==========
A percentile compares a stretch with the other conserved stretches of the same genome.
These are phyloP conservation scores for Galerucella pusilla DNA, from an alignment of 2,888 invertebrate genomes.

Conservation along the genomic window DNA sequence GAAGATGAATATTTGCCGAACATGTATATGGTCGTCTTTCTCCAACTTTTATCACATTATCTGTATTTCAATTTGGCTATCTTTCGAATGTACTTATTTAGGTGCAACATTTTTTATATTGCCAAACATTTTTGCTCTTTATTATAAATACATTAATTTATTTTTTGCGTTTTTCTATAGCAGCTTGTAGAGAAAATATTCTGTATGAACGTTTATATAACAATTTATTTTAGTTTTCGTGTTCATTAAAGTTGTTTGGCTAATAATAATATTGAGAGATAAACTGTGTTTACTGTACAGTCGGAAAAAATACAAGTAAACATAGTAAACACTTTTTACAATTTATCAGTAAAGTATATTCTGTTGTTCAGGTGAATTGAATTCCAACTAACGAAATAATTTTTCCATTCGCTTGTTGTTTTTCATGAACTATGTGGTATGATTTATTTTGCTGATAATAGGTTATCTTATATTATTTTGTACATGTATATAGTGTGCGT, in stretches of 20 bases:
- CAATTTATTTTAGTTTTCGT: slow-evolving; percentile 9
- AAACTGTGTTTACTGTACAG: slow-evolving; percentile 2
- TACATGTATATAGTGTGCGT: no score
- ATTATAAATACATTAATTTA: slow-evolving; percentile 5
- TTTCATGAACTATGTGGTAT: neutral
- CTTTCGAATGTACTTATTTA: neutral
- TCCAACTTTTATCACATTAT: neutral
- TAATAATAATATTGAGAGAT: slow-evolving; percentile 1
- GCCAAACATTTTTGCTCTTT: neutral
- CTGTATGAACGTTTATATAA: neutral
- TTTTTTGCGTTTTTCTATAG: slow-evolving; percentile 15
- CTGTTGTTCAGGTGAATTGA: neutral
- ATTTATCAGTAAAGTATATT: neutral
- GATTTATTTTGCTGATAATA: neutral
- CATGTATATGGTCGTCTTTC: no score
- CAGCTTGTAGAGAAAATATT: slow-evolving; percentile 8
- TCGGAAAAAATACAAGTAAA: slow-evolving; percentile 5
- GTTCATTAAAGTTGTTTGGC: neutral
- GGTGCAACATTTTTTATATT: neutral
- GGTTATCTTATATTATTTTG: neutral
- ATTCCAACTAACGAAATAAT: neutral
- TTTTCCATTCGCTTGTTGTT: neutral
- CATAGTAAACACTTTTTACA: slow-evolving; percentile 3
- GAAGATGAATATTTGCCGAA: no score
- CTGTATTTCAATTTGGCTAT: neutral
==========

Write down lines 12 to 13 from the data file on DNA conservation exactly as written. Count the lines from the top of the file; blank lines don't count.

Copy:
- GCCAAACATTTTTGCTCTTT: neutral
- CTGTATGAACGTTTATATAA: neutral